Wicked Words

Hello SErs! Harmony here 🙂

A couple of books I’ve read lately have reminded me of how some common words are actually wicked words that like to trip us up at every chance. Because they are such common words, we think we know them and what they’re all about, but in fact, we’ve picked up the chameleon on the corner, who’s just pretending to be the word we want.

When we know that we’re not sure of a word, that’s easy because we can just go and look it up online. However, it’s the ones that feel like old friends that we have to keep an eye on the most. Sadly, we tend to use those old friends indiscriminately, and that’s when they stick out their legs and trip  us up.

A vast difference in meaning exists between the following words, even though they may seem the same …

Discreet/Discrete | Wave/Waive | Aloud/Allowed | Set/Sat | Hanger/Hangar | Hoard/Horde | Everyday/Every Day | To/Too | Peace/Piece | That/Than |

Common though they may be, I have lost count how many times I have seen the wrong version of the word used. It’s a bit like having an evil twin, lols. You can’t tell them apart, but–oh boy–you want to make sure you hang out with the nice one!

Below, I give you the meanings of some of the pairs listed above. All of these definitions can be found on Google 🙂





























One I haven’t mentioned is Baited/Bated … I saw a great post by Marcia on The Write Stuff, which you can read HERE.

What other words have you all come across in your reading that have pulled you out of a story or misled you due to being used incorrectly?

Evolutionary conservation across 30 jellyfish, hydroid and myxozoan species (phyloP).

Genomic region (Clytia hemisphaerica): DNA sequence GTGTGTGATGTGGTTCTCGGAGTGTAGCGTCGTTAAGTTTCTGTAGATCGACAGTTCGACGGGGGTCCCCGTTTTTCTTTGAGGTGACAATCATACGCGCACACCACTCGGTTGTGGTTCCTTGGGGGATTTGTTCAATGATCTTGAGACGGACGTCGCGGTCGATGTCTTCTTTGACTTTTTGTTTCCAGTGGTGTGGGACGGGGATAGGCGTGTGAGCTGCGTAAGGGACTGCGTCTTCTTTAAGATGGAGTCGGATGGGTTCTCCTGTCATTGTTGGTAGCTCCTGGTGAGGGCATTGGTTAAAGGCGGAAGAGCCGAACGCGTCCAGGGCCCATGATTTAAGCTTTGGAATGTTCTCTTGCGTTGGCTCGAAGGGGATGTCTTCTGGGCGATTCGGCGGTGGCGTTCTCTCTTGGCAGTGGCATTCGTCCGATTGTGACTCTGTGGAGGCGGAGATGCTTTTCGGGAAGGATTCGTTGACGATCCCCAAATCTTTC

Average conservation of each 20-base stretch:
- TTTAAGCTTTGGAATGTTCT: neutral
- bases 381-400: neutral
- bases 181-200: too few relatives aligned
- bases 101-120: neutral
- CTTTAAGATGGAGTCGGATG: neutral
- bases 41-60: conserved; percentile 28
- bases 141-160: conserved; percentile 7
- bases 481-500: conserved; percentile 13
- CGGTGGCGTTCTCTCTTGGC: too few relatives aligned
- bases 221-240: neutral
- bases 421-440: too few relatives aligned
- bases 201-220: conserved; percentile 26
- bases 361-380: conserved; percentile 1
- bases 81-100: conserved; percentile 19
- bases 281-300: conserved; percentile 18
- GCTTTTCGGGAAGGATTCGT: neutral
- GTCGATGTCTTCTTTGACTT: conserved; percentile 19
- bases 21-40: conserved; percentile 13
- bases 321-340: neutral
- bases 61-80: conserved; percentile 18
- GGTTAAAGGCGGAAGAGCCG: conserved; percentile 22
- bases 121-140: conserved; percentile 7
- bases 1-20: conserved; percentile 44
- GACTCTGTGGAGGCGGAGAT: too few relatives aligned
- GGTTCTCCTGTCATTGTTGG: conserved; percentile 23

For more examples, you can check out my very first post on Story Empire called Where There’s Proof, where I list a lot of the commonly misused/misspelled words.

Thanks for stopping by! 🙂

Harmony Kent


44 thoughts on “Wicked Words

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  3. Great post, Harmony! And good reminders. I don’t get hung up on affect and effect; in fact, I’ve corrected them for my colleague (as a tech writer, it’d be a very poor showing to get those wrong 🙂 ). The homonyms don’t get me as much as the lay/lay/laid/lain or who/whom. Farther and further are another pair (pare?) that people stumble on. Oh, and ensure/insure (another pair I see often in technical writing). And I like the chameleon reference; my great aunt used to have a green anole that would change colors from green to brown. Loved to catch flies to feed to it !

    Liked by 1 person

    • Oooh, now, that darned who versus whom! lols … one of my bugbears too 🙂 Lots of great words here. Thanks for your lovely comment, Julie 🙂

      Liked by 1 person

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  6. A subtle pare, Oops I meant a subtle pair that can create confusion is into/in to. The driver turned into a driveway. The driver turned in to a driveway. Very different meanings.

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  7. You caught one of mine in your list. I always seem to get the two confused, and I don’t think any of my editors or beta readers has ever caught it. (I guess I’m lucky most of my editing clients don’t use it—or don’t use it wrong—or I’d have to be embarrassed at missing it on their works.)